Chorus of Hostesses, Customers, Congregation and Townsfolk – The twelve members in this chorus gave good support to the principals lending their voices to the musical numbers, making a good balanced sound, and at the same time, presenting various characters which ensured some good, balanced pictures were presented on stage, they certainly made an impact as the congregation in the “Rhythm of Life” number.
David Parsonson – (Director & Choreographer) – David is fully conversant with the facilities and the dimensions of the Kenton stage having directed and stage managed many shows at this venue, and it showed. His positioning of his cast and the movement together with entrances and exits could not have been bettered. Within the membership of Woodley L.O.S., he had cast some excellent characters bringing out all the correct characterisations. David also showed his expertise in the choreographic movements he had devised with the cast dancing the various routines precisely – Congratulations.
Jonathan Heard – (Musical Director) – Jonathan had gathered together eight excellent musicians who played the music by Cy Coleman with a good balanced sound under the strict control of Jonathan which ensured the music did not overshadow the performers but was an integral part of the musical numbers. The principals and chorus had been well rehearsed in the many musical numbers giving a good balanced sound in the chorus numbers.
Stage Manager & Crew – This was a well managed stage with swift and silent scene changes by the crew – Well done.
Lighting and Sound – The lighting and sound plots by Dinrino Theatre Services had been well devised. The lighting plot ensured the right atmosphere was generated in the various scenes with all having the necessary impact. I found the sound had been well balanced with no distortion of voices and which ensured the words could be heard. All cues on the night of my visit were well picked up and I saw no late cues – Well done.
Set – The set had, according to the programme, been sourced from various suppliers but it certainly was effective in the various scenes required for this show, I was particularly impressed with ‘Vittorio Vidal’s Apartment’ set which worked very well indeed, which combined with the other sets, set the scene for the whole of the production.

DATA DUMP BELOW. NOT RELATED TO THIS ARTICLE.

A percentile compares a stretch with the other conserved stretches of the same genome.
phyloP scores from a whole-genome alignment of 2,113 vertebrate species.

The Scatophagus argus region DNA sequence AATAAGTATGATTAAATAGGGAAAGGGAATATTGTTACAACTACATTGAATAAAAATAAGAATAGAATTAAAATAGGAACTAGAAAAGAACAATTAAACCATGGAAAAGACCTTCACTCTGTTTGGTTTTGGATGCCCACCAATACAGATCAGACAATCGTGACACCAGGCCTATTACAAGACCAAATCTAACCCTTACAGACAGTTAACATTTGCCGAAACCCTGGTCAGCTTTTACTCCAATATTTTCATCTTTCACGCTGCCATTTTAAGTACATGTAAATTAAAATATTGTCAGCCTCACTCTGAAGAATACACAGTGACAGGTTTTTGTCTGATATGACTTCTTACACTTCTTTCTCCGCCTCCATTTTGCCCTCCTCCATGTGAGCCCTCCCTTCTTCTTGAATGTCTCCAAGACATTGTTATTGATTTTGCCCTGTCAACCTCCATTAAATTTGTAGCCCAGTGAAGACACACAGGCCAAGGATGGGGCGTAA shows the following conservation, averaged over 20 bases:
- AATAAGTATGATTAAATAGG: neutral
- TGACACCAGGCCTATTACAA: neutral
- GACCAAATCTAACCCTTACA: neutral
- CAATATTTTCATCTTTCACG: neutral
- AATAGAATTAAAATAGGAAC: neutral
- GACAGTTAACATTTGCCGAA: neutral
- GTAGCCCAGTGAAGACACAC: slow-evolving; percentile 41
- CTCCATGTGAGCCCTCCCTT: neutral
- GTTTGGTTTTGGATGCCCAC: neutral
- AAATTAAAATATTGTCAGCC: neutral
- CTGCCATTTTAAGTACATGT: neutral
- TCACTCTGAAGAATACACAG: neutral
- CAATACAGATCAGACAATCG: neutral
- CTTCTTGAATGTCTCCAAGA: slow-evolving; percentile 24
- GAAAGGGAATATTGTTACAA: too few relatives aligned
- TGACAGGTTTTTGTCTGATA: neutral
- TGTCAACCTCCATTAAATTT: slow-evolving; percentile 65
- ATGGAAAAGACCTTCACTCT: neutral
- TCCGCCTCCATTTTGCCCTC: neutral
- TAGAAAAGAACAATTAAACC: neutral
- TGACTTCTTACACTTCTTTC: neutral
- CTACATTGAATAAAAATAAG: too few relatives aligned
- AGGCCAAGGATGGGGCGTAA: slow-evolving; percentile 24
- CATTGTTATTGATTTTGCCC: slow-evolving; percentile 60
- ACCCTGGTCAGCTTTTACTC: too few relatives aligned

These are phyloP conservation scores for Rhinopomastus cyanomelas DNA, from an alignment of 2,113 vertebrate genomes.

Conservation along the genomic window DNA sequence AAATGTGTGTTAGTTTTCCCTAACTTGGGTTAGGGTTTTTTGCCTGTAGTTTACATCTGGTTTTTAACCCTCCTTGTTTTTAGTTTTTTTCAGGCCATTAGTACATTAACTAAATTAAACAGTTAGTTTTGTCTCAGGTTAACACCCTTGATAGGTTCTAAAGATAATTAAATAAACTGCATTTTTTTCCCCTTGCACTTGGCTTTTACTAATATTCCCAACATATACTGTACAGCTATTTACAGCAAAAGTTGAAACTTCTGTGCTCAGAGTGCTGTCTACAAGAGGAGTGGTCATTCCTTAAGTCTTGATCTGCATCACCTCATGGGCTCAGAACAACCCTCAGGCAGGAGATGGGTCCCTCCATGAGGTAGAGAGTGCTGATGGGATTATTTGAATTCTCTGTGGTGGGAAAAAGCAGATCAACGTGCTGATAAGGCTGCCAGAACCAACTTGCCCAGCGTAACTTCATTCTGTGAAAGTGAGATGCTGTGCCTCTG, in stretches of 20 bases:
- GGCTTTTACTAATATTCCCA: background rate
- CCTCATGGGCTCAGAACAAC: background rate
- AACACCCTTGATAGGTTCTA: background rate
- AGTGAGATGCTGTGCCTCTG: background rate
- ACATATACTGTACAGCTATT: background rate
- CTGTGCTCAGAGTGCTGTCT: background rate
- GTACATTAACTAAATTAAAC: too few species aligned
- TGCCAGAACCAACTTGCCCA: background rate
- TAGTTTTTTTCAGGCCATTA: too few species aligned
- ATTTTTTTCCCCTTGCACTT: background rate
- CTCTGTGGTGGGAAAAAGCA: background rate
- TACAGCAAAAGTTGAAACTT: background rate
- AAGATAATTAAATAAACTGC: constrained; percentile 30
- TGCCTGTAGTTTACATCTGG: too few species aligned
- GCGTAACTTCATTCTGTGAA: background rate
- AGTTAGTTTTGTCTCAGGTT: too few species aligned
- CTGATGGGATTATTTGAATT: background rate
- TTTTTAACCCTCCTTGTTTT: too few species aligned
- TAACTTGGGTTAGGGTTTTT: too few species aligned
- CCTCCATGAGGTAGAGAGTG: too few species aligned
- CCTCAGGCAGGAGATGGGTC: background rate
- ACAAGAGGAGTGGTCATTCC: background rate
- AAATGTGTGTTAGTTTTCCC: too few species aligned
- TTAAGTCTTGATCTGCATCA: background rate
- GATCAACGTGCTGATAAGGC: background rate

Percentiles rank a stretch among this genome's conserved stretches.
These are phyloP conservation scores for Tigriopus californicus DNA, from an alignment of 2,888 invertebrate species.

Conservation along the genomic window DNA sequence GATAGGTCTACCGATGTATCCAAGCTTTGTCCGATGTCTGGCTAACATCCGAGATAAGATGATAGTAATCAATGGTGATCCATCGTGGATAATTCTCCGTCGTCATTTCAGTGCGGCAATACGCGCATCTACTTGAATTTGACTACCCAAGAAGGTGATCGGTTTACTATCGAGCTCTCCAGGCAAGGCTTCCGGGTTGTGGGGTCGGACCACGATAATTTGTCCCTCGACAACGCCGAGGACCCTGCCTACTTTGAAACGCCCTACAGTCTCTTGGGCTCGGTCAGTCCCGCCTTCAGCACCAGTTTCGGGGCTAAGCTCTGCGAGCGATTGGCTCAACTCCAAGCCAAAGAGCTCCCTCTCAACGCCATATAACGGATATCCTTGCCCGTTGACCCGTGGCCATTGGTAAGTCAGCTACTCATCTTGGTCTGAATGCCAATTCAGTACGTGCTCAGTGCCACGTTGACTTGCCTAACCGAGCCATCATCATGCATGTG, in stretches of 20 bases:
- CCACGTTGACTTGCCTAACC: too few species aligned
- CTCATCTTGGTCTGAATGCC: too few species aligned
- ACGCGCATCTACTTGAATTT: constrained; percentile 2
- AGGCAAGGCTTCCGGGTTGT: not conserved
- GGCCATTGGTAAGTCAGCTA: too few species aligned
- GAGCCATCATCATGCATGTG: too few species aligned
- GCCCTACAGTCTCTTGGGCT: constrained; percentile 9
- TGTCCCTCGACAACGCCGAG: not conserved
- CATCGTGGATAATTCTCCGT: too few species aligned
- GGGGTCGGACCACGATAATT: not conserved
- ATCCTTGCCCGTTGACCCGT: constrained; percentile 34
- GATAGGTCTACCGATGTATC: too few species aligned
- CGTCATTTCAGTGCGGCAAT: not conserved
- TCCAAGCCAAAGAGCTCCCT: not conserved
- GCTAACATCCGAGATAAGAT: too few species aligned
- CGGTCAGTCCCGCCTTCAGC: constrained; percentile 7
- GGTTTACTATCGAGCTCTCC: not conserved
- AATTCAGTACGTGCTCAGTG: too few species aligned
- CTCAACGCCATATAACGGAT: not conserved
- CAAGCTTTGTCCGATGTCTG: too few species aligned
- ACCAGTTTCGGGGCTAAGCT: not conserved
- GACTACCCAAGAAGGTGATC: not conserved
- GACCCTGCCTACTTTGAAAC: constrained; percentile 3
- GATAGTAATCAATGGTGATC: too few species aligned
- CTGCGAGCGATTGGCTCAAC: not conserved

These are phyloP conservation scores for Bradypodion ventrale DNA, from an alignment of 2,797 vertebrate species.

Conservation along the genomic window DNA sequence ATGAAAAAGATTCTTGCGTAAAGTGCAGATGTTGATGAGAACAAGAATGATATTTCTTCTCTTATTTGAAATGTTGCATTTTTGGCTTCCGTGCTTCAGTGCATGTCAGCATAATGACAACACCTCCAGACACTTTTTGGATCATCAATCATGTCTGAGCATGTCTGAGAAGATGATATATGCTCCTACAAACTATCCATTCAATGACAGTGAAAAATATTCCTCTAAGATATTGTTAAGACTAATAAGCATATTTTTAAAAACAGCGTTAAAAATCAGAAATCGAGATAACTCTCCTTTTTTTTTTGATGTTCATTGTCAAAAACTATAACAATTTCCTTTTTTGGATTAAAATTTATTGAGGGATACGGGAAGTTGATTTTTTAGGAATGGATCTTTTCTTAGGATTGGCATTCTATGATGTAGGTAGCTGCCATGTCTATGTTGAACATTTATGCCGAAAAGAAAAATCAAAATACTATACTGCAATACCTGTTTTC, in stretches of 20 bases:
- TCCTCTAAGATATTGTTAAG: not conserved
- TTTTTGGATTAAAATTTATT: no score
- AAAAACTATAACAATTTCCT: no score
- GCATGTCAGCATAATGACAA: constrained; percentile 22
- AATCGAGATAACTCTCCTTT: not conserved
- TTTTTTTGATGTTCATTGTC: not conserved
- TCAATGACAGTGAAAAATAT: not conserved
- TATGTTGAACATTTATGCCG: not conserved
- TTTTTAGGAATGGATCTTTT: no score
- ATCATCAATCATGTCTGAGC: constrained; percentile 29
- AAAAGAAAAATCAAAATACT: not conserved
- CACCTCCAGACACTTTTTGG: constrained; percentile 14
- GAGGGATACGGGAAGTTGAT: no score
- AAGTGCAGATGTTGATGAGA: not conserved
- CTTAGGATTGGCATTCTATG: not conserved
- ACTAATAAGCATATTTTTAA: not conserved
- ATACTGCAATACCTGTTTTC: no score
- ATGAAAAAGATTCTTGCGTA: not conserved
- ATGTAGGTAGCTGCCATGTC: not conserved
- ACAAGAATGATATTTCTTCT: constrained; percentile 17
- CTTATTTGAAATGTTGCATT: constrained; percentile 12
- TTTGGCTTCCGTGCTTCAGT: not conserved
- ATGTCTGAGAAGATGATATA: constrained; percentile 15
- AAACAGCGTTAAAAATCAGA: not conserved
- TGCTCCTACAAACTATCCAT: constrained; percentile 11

Film, Graphic Images & Animation Design – This was a new innovation that I have seen in amateur musical theatre in the use of graphics during the overture and the entr’acte for act two. For the opening we had rolling credits which I found eye-catching and interesting. For the entr’acte of the second act we had a selection of coloured high rise buildings which gradually approached the audience which certainly gained their attention. This was a most effective innovation and congratulations to James and Michael Gribble who I presume devised this system.
Costumes – A good selection of costumes sourced in house and from Shinfield Players wardrobe. They looked clean and fresh and suited the period and all the characters and chorus on display.
Programme – A well laid out programme of the right size by Jane Murphy and Kate Shaw containing all the necessary information. Cast photographs had been well reproduced and printed on high quality paper. How good to get a programme that is not overshadowed by adverts.
Front of House – Smart Front of House staff, friendly and welcoming to their audience. This aspect is always of a good standard by WLOS.
Thank you for inviting me to review your latest production and I look forward to your next two productions “The Gondoliers” and “Calamity Jane.”
NODA Representative – London Region – Area 13
- : admin
- : 12/06/2013